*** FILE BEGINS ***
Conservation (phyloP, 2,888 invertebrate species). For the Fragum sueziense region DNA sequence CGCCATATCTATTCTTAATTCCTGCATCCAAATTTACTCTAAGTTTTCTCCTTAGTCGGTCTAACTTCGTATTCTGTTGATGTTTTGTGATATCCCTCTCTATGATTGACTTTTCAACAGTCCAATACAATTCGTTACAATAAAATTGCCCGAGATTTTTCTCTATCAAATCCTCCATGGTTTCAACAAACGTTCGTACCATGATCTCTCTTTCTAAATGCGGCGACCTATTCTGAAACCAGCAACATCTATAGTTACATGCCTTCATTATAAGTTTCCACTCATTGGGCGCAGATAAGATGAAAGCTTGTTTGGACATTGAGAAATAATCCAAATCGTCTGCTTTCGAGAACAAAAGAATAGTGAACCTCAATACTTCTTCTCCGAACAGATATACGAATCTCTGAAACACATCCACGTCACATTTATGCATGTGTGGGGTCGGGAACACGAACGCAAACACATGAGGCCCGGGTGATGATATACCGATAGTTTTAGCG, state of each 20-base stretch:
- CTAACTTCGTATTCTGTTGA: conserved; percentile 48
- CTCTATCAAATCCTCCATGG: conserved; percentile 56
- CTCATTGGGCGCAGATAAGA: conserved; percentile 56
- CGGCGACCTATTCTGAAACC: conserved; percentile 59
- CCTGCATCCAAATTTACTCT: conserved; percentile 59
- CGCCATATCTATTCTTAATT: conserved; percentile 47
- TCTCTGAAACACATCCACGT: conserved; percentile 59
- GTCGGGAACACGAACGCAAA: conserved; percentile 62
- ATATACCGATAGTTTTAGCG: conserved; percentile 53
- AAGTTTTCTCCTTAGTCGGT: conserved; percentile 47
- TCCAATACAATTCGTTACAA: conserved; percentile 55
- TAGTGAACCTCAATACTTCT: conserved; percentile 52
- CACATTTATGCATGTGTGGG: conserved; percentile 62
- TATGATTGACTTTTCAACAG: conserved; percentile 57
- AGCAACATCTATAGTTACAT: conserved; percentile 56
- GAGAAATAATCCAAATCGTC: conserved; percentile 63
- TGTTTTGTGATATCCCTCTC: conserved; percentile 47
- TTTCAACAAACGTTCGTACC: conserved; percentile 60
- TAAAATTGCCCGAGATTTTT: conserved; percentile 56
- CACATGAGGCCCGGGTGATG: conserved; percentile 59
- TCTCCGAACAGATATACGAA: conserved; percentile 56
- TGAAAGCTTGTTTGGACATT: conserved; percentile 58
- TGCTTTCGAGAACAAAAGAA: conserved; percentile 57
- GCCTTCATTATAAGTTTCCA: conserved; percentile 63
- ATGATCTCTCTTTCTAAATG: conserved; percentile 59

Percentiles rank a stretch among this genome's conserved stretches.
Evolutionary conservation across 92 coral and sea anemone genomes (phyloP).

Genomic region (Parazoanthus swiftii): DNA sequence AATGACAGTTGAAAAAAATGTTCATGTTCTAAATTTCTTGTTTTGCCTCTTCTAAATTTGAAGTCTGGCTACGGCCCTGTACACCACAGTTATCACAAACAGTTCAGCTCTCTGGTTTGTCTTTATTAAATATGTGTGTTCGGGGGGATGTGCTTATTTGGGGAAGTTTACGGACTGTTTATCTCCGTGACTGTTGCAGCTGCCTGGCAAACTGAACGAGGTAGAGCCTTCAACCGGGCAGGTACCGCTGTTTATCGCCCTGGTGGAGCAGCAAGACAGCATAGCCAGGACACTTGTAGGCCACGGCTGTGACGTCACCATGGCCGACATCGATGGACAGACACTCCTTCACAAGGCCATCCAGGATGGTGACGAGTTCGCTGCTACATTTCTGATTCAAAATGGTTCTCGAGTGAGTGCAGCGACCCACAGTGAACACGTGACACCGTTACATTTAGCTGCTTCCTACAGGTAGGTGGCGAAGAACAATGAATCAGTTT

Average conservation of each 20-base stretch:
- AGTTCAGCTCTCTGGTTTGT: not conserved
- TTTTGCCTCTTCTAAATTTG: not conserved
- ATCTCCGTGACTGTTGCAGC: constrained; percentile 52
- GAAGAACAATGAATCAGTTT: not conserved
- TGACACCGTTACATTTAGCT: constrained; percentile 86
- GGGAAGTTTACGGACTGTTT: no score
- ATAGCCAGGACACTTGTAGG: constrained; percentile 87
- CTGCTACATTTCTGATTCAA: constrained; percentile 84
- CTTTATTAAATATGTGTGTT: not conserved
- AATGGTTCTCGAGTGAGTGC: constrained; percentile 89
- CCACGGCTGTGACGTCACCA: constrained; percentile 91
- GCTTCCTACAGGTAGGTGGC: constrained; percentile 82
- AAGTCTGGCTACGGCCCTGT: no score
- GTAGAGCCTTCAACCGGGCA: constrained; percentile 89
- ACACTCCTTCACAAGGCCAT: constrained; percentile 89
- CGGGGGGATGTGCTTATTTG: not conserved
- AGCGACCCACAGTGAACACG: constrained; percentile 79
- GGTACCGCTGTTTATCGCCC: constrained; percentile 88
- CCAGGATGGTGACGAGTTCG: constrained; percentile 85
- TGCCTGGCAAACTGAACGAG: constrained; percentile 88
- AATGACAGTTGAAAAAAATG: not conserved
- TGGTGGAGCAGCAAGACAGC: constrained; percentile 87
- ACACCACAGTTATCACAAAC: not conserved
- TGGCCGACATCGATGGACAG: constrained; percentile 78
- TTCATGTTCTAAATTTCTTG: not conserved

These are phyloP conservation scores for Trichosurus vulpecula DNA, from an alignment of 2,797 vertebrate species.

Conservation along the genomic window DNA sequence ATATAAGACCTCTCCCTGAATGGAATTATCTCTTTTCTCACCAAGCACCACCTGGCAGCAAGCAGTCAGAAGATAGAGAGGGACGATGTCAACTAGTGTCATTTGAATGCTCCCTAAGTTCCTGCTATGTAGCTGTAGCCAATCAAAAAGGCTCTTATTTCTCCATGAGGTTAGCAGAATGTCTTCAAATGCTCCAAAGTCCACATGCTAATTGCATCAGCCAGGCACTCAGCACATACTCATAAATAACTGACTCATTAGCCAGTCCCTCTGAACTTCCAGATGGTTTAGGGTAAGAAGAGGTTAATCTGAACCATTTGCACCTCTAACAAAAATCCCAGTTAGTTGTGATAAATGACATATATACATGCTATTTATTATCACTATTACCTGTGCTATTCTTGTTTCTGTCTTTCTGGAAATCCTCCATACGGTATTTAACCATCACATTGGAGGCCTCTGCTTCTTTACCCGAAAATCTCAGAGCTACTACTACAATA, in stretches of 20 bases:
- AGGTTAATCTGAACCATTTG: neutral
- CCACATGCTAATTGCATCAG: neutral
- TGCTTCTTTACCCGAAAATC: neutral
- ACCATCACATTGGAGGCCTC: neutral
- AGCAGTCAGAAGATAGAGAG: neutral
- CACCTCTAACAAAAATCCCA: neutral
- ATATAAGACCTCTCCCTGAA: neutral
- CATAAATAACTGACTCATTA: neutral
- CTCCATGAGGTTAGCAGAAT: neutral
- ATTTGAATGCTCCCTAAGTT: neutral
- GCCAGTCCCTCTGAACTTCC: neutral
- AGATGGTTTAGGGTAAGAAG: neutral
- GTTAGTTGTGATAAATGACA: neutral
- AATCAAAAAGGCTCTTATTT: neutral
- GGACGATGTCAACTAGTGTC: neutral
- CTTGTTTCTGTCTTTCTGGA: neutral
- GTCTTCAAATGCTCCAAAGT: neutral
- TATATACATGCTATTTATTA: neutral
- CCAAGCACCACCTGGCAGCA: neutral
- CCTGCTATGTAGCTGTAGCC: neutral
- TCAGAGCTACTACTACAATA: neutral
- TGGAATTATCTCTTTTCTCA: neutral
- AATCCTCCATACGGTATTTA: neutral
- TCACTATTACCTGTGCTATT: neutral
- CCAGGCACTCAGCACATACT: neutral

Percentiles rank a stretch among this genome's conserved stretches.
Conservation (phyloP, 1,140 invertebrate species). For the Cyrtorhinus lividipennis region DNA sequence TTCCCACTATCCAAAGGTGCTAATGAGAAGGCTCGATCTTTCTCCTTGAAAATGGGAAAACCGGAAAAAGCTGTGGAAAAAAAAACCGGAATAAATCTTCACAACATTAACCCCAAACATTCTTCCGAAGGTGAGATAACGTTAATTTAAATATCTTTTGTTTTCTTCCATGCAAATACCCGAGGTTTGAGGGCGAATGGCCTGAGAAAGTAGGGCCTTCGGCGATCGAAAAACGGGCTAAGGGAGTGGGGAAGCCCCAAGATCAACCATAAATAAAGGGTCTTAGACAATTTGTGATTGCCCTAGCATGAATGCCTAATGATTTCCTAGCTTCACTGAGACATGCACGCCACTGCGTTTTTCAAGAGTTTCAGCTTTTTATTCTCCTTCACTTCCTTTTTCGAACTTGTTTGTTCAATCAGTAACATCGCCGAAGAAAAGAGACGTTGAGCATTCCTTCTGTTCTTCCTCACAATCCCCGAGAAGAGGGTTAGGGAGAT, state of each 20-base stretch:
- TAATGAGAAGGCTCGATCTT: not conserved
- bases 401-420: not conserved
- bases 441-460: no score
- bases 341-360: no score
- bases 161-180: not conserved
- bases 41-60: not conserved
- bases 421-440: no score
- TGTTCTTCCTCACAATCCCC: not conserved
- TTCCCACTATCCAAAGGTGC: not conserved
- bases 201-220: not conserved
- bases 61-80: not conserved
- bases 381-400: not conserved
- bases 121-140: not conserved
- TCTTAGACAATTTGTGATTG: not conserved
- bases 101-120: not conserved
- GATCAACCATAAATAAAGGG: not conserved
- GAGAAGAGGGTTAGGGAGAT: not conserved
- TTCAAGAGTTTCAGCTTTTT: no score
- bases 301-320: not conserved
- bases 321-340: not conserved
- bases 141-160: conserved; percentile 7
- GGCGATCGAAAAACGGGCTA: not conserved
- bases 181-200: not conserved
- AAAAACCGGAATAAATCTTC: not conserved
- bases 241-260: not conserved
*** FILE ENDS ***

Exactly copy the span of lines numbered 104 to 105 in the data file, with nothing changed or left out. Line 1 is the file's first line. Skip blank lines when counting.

- bases 321-340: not conserved
- bases 141-160: conserved; percentile 7